Moral criticisms often get thrown at big pharma, for reasons I don’t really need to go through here. The same can be said for the regulatory procedures governing what drugs make it to market, and who gets them. Things aren’t necessarily so simple as is often made out, though- it just doesn’t come down to blindly following rules and disregarding compassion, as so many commenters blithely shout. So, what I’m gonna do is attempt to demonstrate that while both policy and morality are essential for regulating pharmaceuticals, the latter is determinative of the fundamental nature of regulation; and that without morals it would be impossible to interpret standards set to maintain successful governance of the industry. Big talk, for sure.
George J. Annas, Worst Case Bioethics: Death, Disaster and Public Health, Oxford University Press, 2011, Paperback, 335 pp., £27.50 r.r.p.
In Worst Case Bioethics, George Annas- a respected and well-known professor in health care, human rights and bioethics at Boston University- gives a broad account of the manner in which US public health policy has been and continues to be shaped over time by national responses to doomsday or worst-case scenarios, both real and posited. In doing so he aims to illustrate the manner in which ethically questionable practices and controversial decisions have been excused politically as defences against these often sensationalised eventualities. He also frames his discussion in the context of the American public’s fear of death as a concept, and their apparent unwillingness to accept it as an inexorable eventuality. Continue reading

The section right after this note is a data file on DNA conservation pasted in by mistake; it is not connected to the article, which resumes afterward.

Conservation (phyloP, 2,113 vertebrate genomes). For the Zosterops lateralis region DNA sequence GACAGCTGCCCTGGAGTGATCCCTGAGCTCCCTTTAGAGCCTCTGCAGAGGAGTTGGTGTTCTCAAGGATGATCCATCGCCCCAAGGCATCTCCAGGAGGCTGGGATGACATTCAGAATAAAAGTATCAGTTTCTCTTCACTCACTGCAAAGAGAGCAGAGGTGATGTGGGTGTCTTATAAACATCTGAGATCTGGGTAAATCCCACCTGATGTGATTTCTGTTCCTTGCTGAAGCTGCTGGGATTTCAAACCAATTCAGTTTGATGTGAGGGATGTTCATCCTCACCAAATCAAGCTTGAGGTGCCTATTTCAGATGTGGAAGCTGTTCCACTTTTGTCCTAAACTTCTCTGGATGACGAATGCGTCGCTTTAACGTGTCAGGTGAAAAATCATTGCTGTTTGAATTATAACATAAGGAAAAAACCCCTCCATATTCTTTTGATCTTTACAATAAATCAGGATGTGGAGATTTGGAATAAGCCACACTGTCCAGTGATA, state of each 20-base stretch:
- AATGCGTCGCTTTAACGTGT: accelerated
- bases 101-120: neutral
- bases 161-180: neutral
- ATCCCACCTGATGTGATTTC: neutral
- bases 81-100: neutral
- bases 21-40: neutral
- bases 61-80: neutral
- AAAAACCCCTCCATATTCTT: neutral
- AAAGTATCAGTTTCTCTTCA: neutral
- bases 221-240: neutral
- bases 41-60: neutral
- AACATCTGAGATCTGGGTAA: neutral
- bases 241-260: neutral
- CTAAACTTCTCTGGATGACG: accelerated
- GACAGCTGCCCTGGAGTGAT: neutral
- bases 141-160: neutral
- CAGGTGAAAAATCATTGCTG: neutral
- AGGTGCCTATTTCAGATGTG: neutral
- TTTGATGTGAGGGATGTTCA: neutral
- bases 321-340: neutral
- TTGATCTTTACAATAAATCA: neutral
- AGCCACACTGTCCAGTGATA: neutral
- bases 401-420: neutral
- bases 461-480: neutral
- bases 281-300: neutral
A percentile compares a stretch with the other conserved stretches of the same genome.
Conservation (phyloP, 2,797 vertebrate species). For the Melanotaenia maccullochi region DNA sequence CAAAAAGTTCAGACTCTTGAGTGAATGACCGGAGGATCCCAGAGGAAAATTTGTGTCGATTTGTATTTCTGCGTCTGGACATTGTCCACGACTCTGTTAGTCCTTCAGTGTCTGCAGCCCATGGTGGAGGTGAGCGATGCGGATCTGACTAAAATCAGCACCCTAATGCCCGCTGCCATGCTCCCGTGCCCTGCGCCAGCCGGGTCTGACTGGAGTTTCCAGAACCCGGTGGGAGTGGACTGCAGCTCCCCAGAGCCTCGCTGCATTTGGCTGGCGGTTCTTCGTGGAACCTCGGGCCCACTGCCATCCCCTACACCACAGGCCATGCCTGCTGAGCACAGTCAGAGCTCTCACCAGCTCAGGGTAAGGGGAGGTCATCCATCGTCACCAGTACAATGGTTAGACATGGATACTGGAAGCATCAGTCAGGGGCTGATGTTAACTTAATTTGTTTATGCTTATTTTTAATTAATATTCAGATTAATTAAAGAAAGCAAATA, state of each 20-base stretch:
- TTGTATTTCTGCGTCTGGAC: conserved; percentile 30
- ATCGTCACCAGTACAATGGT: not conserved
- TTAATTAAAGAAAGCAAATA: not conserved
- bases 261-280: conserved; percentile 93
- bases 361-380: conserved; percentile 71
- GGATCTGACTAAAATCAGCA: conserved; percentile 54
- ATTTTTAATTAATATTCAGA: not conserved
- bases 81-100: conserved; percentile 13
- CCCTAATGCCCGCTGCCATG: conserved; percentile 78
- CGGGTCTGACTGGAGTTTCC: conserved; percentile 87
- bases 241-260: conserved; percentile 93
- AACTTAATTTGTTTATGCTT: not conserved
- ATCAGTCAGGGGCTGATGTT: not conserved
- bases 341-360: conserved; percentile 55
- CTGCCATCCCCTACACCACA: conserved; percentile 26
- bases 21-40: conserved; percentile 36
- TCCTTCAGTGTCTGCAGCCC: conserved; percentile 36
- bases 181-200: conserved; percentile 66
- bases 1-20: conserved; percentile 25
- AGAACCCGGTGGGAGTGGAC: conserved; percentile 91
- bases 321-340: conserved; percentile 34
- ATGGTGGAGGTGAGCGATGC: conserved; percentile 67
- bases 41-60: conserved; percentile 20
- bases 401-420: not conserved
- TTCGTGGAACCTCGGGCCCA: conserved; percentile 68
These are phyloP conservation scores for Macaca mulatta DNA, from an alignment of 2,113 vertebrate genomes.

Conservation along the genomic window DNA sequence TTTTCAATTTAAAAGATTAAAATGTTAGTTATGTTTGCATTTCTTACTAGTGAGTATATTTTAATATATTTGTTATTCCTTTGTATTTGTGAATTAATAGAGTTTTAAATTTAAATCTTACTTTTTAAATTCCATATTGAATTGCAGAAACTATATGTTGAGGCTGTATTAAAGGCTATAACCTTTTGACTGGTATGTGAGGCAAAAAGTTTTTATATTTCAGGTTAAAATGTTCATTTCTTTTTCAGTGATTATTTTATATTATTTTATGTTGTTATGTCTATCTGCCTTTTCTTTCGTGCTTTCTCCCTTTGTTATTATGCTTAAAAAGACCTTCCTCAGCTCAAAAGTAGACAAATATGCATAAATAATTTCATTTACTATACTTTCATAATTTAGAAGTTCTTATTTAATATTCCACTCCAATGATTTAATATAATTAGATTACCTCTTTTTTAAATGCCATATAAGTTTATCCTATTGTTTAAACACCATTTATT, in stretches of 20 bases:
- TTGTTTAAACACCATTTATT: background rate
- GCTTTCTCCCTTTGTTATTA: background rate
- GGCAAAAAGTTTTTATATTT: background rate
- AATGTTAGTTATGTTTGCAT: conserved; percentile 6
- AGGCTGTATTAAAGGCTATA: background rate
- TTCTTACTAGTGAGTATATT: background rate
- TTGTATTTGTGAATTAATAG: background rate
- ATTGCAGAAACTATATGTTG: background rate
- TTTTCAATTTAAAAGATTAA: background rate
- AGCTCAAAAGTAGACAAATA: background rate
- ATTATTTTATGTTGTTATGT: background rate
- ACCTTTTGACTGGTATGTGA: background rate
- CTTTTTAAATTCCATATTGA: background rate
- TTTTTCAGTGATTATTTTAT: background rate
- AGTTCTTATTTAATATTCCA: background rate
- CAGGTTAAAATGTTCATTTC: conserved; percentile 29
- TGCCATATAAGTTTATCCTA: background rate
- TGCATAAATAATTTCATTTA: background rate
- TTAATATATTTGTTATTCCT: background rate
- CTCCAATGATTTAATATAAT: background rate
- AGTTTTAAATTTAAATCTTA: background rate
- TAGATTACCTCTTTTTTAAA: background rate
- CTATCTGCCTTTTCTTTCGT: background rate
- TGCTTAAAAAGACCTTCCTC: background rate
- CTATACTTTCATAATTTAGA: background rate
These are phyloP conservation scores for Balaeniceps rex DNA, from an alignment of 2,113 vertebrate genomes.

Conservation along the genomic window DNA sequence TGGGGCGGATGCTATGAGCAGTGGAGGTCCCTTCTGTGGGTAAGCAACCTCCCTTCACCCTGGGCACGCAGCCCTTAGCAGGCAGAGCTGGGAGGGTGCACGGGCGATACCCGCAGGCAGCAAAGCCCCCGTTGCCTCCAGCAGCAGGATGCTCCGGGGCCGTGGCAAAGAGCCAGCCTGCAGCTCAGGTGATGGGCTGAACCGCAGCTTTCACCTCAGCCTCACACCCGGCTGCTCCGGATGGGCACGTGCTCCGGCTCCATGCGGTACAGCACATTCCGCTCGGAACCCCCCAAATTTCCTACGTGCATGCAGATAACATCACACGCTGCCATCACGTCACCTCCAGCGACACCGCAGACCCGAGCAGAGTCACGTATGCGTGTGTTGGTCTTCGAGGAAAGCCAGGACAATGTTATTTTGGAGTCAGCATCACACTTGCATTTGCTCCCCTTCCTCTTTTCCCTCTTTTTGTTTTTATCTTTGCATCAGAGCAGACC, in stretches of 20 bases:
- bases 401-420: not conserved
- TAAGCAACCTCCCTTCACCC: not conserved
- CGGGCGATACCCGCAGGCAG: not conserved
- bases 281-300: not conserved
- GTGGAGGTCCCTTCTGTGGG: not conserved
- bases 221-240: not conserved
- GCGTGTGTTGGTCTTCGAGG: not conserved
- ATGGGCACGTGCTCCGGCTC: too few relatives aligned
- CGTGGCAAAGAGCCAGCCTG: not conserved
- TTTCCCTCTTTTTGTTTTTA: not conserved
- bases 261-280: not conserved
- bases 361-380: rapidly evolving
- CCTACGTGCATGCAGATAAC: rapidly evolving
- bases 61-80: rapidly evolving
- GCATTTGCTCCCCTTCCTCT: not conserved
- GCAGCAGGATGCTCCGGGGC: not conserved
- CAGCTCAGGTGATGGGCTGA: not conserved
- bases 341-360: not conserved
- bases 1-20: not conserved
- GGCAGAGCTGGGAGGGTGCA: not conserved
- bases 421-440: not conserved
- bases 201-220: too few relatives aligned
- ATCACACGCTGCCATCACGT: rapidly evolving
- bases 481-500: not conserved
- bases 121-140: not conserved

‘Synthetic biology’ is an emergent scientific field with enormous potential for development and technological advancement. However, it also carries an equal capacity for risk and for harmful results to derive from the advancement of the science. Consequently, it is widely recognised in academic papers, political documents, and public discourse as requiring regulation on national and global levels, on both an ethical plane and as a safeguard.
Synthetic biology as a realised or projected field of research has existed for at least a hundred years.[ii] Today, we could attempt to define the science as “focus[sing] on the design and synthesis of artificial genes and complete biological systems, and on changing existing organisms, aimed at acquiring useful functions.”[iii] The advent of the technologies of DNA sequencing in the latter part of the 20th century and more recently of DNA synthesis[iv] have thrown the field into the spotlight as a major and realistic growth area, and have highlighted the absence of a cohesive regulatory methodology to unite the various disciplines involved.[v] Also noted to be absent is an intellectual property model pertaining to organisms or technologies arising from the field.[vi] Continue reading